Health (Right to)

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The claimant filed a tutela action against the Public Works of Cartagena alleging that they put into operation an uncompleted sewer system, producing overflowing black waters and unsanitary conditions in two neighborhoods. The complaint alleged a violation of Article 88 of the Colombian constitution protecting the right to public health and asked for injunctive relief to prevent irreparable harm, as established under Article 5 of the Decree 2591.

This tutela case concerned the requirement that the state provide health services to a group of children living in an impoverished area of Bogotá. Four hundred and eighteen families brought this action against the Ministry of Health and the District Secretary of Health seeking free vaccines against two strains of bacterial meningitis. The plaintiffs argued their case under Article 44 of the Colombian Constitution, which guarantees certain freedoms and protections to children, and under various treaties to which Colombia subscribed.

In August 2008, the Ministry of Health and Family Welfare’s NACO developed an “Office Memorandum” in response to a public interest litigation (PIL), in which the Supreme Court reviewed the steps taken by NACO to combat HIV/AIDS and the services being provided to patients. The Supreme Court had issued directives, including those aimed at improving the sufficiency of centres distributing second line anti-retroviral therapy (ART).

Inter-American Court Finds Right to Health Violation in the Context of Emergency Medical Services

On January 17, 2001, Vinicio Poblete Vilches was admitted to the Chilean public Hospital Sotero del Rio with severe respiratory failure. He was 76 years old and was sent to the Intensive Care Unit (ICU), where he was in an unconscious state for several days. He underwent surgery, was discharged and readmitted, and died in the hospital on February 7. The principal questions before the Inter-American Court were whether the state violated: 1) the human rights to health and life of Mr.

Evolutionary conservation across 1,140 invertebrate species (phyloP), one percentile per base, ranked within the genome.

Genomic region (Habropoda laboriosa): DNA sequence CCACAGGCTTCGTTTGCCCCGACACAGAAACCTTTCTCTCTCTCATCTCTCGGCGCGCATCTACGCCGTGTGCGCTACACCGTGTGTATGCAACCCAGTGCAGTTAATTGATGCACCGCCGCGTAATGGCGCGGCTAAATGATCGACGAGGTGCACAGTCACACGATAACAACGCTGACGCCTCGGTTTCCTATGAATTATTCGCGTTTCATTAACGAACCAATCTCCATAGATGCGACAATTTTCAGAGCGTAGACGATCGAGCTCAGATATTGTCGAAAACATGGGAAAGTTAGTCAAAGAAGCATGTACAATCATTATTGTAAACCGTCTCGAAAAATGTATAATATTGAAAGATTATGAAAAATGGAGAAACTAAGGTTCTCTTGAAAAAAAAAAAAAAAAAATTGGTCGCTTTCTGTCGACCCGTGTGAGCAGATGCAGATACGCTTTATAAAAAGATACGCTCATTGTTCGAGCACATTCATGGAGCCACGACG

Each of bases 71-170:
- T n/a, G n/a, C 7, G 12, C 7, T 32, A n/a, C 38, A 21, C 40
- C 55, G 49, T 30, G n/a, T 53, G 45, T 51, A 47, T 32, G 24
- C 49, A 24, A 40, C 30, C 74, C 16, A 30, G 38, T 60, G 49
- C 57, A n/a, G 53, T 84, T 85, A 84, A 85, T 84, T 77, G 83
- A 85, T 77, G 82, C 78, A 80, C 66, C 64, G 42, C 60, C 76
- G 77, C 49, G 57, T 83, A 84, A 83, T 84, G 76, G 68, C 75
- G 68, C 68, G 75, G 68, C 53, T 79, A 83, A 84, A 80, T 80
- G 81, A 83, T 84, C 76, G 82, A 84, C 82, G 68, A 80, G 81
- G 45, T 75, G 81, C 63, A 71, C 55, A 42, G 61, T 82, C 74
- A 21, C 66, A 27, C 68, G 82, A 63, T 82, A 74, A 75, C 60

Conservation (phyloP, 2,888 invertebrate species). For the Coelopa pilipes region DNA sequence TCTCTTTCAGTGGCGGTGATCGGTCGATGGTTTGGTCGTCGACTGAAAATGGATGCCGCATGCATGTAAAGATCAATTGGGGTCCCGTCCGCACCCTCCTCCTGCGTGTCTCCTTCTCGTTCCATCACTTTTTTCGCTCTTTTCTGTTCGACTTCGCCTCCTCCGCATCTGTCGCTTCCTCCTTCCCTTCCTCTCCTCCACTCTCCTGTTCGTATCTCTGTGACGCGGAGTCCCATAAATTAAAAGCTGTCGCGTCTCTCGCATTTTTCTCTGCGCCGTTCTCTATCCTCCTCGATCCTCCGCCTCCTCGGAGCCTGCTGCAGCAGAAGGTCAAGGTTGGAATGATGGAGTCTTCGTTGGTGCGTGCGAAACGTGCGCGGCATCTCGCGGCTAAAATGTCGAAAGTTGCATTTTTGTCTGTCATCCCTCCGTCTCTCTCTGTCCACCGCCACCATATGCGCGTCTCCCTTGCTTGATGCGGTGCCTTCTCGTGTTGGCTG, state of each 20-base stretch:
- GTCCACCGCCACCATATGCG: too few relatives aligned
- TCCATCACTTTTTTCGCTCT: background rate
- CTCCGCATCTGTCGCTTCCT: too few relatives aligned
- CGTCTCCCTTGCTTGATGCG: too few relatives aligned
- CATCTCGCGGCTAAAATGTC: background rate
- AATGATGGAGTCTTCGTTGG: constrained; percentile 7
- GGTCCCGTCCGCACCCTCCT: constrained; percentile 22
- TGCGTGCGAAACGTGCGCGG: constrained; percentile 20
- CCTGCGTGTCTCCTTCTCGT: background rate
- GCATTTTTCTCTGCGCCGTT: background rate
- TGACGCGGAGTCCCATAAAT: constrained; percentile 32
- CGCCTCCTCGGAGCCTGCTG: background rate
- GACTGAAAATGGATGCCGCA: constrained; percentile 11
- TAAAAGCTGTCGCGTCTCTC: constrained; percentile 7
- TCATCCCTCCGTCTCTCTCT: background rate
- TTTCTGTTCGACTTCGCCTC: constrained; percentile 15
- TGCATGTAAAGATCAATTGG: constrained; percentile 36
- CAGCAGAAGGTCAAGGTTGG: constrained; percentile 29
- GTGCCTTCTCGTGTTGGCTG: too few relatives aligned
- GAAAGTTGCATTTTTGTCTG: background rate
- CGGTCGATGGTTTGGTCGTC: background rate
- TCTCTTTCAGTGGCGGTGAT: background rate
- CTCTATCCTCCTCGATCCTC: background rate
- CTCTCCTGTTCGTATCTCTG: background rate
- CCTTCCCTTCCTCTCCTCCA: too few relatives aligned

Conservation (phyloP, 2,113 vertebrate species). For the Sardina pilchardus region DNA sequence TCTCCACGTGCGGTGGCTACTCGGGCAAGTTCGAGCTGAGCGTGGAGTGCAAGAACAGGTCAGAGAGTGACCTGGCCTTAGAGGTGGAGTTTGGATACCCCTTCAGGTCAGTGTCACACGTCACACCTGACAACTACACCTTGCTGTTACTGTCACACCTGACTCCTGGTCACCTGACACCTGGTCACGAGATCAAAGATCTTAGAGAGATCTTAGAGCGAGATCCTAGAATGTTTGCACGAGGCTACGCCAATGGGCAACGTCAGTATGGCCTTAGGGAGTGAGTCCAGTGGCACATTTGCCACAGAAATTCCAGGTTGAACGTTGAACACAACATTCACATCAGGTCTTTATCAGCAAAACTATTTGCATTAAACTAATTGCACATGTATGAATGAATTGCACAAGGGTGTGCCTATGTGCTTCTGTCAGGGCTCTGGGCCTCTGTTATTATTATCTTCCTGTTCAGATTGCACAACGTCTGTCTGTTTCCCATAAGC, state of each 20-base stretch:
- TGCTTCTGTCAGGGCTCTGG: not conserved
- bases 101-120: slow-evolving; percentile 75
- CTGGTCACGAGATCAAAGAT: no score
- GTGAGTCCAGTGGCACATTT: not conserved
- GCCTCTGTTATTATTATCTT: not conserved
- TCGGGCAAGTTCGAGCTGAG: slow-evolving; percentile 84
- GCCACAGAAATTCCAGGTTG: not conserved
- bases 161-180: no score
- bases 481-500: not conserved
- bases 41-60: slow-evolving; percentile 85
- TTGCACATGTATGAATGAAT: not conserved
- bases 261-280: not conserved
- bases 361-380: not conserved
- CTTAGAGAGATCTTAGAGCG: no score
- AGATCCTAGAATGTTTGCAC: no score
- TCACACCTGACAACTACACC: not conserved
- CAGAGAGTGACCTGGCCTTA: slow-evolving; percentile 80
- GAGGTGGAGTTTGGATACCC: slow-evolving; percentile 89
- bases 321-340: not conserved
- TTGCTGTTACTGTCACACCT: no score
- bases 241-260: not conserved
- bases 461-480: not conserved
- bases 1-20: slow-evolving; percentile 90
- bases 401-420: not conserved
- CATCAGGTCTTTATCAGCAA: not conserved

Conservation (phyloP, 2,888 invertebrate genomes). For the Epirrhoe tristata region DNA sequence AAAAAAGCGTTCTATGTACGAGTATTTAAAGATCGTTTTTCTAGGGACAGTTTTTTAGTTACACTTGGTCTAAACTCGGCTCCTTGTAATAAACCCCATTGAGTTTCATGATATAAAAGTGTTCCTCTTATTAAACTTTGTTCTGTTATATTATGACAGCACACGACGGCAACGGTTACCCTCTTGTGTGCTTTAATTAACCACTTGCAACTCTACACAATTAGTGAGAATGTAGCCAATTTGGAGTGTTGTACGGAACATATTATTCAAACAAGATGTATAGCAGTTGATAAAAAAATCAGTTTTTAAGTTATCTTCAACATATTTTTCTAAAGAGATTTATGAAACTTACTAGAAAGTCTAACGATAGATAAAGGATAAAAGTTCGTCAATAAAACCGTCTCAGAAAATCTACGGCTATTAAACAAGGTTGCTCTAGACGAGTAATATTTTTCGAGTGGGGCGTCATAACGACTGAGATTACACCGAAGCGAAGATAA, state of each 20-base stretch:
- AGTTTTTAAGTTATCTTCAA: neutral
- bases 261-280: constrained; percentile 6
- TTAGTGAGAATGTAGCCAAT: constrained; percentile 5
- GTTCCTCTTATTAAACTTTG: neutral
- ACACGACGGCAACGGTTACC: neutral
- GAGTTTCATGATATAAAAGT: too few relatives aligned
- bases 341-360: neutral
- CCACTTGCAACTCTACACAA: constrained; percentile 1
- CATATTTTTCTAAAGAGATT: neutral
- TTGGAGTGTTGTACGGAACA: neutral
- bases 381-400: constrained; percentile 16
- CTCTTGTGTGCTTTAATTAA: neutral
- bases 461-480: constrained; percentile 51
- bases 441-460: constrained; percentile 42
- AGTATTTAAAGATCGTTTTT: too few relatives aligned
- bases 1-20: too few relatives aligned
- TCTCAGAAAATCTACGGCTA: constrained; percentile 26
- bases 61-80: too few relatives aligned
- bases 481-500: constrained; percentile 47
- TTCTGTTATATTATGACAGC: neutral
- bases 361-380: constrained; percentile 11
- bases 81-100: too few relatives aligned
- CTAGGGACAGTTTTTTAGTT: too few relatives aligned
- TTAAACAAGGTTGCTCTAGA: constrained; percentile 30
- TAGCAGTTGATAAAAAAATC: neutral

Kenyan High Court finds violations of rights to health, dignity, and personal integrity in maternal healthcare case

J.M. sought maternal health care in the Bungoma District Hospital, now the Bungoma County Referral Hospital. This hospital is a public health care facility that, in line with the President of Kenya’s 2013 Presidential Directive, was supposed to provide free maternal health care. At the hospital, J.M. was told to pay for medicine to induce her labor, and after her labor was induced, she was ordered to walk to the delivery room when her labor pains started. She followed the directive, found the delivery beds occupied, and had started to return to the labor ward, when she fainted.

Inter-American Court Enforces Positive Duty of Progressive Realization in Health Case on Persons Living with HIV

This case was presented by 49 victims—15 of whom had died while the case was being examined—and their family members, all of whom shared intersecting characteristics that made them more vulnerable to harm, such as living in poverty. The Court noted that Guatemala is the Central American country with the highest number of people living with HIV, approximately 52,000 people in 2018. The Guatemalan government attempted to address this crisis through legislation and public policy, including the availability of anti-retroviral therapy starting in 1999, but its response was inadequate.

 

The Egyptian Initiative or Personal Rights (EIPR), launched a campaign calling on the Egyptian prison authorities to provide, free of charge, sanitary pads to female...

UN finds rights violations in irregular migrant being denied essential health services

Nell Toussaint challenged Canada’s denial of health care coverage to undocumented immigrants under the under the federal government’s program of health care to immigrants, called the Interim Federal Health Benefit Program. After exhausting domestic remedies, Toussaint brought her claims to the United Nations Human Rights Committee (Committee) under the optional complaints procedure (first optional protocol) to the International Covenant on Civil and Political Rights, which Canada ratified in 1976.

Nazdeek has partnered with communities in Delhi to develop effective and accessible strategies for monitoring essential services that they are legally entitled to, seek redressal of individual right violations, and, at a collective level, advocate for systemic improvements in the delivery of...

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